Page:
This week’s Torah portion, Nitzovim, begins by telling us that Moshe Rabbeinu gathered the entire Jewish nation into Hashem’s presence. He did so in order to bring them into His covenant. This included all Jews, without exception; “the leaders of your tribes, your elders and your officers, every Jewish man, your young children, your women, and the convert who is within your camp, both your woodcutters and your water drawers.”
Rashi cites the words “both your woodcutters and your water drawers” and explains as follows. “This teaches us that Kena’anim (Canaanites) came to convert in the days of Moshe …and he made them woodcutters and water drawers for the Jews.”
The Alter Rebbe explains this on a deeper level, as it relates to our Divine service. Our verse specifies woodcutters. The Hebrew word for “wood” is “eitz – עץ,” which is related to the Hebrew for counsel, “eitzah – עצה.” He interpreted “woodcutters” to mean that one must cut, i.e. remove from his mind the “many thoughts (counsels) that are in the heart of man.” Furthermore, he explained that “water drawers” refers to draining from ourselves the water, which “makes all enjoyments grow.”
Simply speaking, the Alter Rebbe is teaching us that when serving Hashem, one may not look for “shortcuts.” After all, it is not easy expend all of one’s energy on the study of Torah and the performance of Mitzvos. One may find a justification to take the easy way out. This teaches us that this is only the “counsel” of the Evil Inclination. Furthermore, one may be led astray by his physical desires. Therefore, we must “drain” ourselves of these desires.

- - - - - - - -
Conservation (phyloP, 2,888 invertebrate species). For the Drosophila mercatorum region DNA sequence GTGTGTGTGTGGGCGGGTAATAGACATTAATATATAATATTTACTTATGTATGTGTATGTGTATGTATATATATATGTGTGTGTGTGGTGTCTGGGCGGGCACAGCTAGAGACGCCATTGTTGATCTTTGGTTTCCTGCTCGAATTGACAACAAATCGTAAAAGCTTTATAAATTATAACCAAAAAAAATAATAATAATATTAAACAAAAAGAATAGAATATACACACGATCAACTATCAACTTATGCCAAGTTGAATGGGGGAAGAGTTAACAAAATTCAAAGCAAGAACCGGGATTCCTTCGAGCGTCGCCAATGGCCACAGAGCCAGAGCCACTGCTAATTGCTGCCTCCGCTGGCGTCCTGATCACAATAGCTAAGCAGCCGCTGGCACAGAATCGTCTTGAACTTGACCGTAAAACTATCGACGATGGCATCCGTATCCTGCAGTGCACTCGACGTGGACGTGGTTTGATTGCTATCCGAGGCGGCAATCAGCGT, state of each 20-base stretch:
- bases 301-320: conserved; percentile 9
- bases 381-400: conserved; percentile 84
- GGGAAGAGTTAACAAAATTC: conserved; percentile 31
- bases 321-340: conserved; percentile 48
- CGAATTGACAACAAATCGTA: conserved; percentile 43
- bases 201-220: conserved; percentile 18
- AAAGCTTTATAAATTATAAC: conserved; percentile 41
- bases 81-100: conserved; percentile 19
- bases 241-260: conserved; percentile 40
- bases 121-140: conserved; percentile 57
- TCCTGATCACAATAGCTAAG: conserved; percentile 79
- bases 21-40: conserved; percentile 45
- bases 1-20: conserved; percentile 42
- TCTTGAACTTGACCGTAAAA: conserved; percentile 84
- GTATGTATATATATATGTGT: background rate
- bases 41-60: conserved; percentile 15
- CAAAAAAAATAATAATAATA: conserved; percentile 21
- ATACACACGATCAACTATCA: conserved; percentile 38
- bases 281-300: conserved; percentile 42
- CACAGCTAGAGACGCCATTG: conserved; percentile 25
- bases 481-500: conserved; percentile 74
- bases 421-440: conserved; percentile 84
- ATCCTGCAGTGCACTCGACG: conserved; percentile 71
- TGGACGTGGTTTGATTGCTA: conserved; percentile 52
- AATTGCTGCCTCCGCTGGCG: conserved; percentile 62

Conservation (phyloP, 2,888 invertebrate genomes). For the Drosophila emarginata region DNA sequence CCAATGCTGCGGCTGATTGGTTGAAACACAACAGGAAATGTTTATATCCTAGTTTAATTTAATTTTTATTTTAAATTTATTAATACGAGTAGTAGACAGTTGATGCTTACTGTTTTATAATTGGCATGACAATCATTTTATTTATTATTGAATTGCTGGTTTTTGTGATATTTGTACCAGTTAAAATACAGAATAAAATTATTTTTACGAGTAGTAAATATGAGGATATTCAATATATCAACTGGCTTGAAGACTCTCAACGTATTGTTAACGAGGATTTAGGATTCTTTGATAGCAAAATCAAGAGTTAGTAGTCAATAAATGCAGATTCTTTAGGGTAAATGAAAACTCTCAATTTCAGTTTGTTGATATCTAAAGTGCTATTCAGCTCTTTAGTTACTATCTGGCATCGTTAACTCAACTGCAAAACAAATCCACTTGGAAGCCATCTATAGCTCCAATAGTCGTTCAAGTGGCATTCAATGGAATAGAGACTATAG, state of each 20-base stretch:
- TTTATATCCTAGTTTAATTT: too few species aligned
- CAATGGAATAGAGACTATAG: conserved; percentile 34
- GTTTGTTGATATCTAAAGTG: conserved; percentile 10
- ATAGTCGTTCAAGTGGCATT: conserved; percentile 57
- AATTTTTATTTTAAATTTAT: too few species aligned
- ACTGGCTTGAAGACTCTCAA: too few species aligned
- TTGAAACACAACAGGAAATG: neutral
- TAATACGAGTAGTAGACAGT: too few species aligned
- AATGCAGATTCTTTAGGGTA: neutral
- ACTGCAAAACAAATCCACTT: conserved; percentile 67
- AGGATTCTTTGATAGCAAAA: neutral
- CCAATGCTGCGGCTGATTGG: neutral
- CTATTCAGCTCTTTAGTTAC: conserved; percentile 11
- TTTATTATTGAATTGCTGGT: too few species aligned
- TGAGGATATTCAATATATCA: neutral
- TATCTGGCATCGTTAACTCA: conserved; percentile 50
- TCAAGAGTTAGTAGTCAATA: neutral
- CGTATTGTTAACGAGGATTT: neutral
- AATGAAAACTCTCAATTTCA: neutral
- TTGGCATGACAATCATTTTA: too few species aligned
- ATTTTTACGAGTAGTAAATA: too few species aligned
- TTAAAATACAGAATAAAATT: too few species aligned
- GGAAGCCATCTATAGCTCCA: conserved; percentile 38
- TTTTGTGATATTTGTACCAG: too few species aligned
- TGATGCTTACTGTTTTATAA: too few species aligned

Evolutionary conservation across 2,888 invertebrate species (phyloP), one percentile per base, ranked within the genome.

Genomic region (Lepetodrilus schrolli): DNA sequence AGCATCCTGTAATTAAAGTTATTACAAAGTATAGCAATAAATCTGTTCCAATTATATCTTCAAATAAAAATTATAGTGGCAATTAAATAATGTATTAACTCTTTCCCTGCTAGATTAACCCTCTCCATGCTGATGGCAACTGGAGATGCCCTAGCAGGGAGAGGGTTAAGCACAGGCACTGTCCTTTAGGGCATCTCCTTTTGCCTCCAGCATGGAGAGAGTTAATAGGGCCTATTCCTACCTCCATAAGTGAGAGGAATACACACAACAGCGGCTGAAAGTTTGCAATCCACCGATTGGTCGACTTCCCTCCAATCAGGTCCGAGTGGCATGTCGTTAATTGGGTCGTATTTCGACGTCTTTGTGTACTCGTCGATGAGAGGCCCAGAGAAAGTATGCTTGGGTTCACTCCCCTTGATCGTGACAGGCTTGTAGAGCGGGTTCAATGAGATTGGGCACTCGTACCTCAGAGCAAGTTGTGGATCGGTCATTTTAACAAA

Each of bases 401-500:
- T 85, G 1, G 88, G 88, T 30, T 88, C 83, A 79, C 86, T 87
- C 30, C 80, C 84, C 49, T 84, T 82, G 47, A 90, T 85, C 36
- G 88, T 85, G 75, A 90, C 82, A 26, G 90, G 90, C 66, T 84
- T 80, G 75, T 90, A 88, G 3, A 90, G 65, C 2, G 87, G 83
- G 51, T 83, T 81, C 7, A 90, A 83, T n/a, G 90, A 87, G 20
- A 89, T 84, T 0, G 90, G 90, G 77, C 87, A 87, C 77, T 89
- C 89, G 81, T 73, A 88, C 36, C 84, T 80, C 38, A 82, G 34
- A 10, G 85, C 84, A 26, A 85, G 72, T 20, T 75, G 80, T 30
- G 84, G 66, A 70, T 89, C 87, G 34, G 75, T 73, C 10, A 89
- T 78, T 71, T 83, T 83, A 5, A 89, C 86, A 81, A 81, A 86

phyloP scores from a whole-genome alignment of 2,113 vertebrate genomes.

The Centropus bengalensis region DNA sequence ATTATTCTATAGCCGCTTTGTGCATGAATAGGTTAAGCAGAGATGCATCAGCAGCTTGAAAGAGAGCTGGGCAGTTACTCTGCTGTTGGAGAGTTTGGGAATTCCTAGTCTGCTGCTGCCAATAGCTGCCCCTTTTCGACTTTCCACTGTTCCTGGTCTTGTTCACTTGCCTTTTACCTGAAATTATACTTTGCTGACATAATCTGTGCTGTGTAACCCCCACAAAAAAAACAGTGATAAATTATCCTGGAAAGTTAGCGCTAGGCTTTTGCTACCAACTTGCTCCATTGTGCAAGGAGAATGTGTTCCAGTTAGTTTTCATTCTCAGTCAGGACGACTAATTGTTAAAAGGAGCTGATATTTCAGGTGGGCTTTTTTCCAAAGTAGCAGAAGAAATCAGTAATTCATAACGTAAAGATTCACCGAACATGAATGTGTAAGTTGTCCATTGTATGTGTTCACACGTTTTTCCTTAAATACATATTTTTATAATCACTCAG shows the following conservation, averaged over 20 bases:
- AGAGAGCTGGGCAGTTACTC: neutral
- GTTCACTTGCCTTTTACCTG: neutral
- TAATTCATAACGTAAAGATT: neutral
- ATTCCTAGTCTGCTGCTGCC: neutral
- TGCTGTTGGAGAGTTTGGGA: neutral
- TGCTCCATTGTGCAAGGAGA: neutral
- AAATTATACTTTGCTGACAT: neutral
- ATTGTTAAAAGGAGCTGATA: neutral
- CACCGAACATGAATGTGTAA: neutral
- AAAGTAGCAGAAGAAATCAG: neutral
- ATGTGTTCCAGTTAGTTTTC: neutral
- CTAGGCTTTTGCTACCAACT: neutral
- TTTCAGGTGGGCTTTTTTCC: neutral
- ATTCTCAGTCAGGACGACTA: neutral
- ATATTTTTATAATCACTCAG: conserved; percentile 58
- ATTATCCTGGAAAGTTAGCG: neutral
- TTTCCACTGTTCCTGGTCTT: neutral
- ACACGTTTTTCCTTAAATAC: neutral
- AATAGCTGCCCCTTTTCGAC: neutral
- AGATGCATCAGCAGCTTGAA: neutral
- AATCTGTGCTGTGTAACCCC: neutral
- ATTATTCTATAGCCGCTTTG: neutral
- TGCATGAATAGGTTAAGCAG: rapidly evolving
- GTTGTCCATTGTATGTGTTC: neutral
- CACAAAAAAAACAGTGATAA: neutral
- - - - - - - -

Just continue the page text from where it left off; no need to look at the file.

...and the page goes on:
Rashi’s comments add an additional dimension to this teaching. It does not only apply to the time that one spends serving the Almighty, while studying Torah or praying. Rather it applies equally to the time one is occupied with business. This would include while eating, drinking and taking care of all of one’s physical needs. It may be possible to think that at such times there is no need to be concerned with the “many thoughts that are in the heart of man.”
This is why Rashi teaches us “that Kena’anim (Canaanites) came … in the days of Moshe.” We find throughout the Tanach that the word “Kena’anim – Canaanites” has the meaning of merchants. Rashi is teaching us, that even when one is involved as a “merchant,” he is engaged in his mundane needs, he must still beware of the “many thoughts that are in the heart of man.” He must never give in to the urge to follow his desires.
May we all have a good, sweet year both in physical and spiritual matters. Have a good Shabbos!
Rabbi Shmuel Mendelsohn
Adapted from Likkutei Sichos Volume 14, Page 117
IN LOVING MEMORY OF OUR FATHER
Mr. Sholom Moshe Hacohen
ben Reb Shlomo Meir Hacohen ע”ה Cohen
Passed away Shabbos Parshas Beshalach, 13 Shevat, 5779
May His Soul be bound in the Eternal Bond of Life
DEDICATED BY HIS DAUGHTER AND SON-IN-LAW
RABBI SHMUEL AND RIFKA שי’MENDELSOHN
* * *
ר’ שלום משה הכהן בן ר’ שלמה מאיר הכהן ע”ה כהן
נפטר ש”ק פ’ בשלח, י”ג שבט, ה’תשע”ט
ת. נ. צ. ב. ה.
יו”ל ע”י בתו וחתנו שיחיו
הרה”ת ר’ שמואל ורבקה שי’ מענדלסאהן
. See Rashi at the beginning of our Parshah, Devorim 29:9.
. Our Parshah, Devorim 29:9-10.
. See Hayom Yom, Page 89.
. Mishlei (Proverbs) 19:21.
 See Tanya Chapter 1.
. See Hoshea 12:8, among other sources.